• Service: Tax, Indirect Tax
  • Type: Regulatory update
  • Date: 13/05/2014

Tax Insights

KPMG's analysis of tax issues and developments.

Justin Ward

Justin Ward
Director, Indirect Tax

+61 3 9288 5339

GST and black holes 

by Justin Ward, Indirect Tax Specialist

Goods and services tax (GST) should be symmetrical - the supplier having a GST liability and a recipient being entitled to a GST credit. As value added tax was invented by the French in the 1950s, it was once pointed out that the symmetry reflects the French enthusiasm for symmetrical gardens (jardin à la française).

In AP Group, certain wholesale incentives paid by an automotive distributor to a retailer were characterised as third party consideration for the retail supply of the car which triggered the payment; these were wholesale price adjustments for accounting/commercial purposes.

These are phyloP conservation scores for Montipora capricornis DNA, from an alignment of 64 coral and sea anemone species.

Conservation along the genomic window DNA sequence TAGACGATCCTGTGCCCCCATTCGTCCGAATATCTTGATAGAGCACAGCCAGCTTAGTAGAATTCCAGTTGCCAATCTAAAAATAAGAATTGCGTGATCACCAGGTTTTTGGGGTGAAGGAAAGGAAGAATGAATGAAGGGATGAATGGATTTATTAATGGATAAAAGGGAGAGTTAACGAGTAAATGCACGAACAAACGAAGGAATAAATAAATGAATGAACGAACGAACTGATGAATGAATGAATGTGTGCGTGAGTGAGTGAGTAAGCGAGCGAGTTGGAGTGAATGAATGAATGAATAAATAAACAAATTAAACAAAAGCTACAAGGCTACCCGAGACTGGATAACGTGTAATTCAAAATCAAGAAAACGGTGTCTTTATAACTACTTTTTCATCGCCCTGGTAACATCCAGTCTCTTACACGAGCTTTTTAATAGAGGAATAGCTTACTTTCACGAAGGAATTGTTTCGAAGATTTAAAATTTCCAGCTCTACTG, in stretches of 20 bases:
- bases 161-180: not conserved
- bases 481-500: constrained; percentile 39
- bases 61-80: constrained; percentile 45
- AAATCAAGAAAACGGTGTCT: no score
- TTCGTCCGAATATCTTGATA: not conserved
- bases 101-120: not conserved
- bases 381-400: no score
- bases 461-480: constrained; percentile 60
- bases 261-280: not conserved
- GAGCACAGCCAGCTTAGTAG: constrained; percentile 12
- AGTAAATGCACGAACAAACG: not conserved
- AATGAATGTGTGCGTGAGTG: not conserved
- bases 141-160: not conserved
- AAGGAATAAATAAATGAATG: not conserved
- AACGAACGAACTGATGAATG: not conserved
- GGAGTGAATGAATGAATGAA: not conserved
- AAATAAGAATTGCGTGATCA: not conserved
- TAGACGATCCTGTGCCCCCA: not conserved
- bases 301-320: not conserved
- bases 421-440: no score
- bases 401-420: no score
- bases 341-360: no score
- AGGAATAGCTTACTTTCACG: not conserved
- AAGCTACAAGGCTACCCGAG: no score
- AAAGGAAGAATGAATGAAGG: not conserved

Accordingly, the distributor is not entitled to GST credits under the general rules. In draft ruling GSTR 2014/D1, the Commissioner confirms Division 134 allows the distributor to claim a GST adjustment. This operates to prevent a black hole and allow a GST credit for the distributor.


This provision is not perfect. It isn’t effective for distributors that are GST grouped with retailers.


The case also raises the possibility that bilateral wholesale payments triggered by the retail sale may be treated as 'part payment' for the retail sale, rather than an adjustment/separate transaction between the distributor and retailer. It appears the ATO does not currently intend to apply this outcome more broadly.


Separately, the MBI case (granted special leave to appeal) illustrates another potential black hole in the context of the sale of a property with an existing lease intact. The purchaser of a leased property may not be liable for GST on lease rentals - and the vendor may have ongoing liability. This appeal will address core concepts - who is the supplier, what is the supply - to whom a supply is made.


Hopefully the extent of black holes and achieving symmetries are manageable through proper characterisation of transactions and attention to legislative deficiencies.


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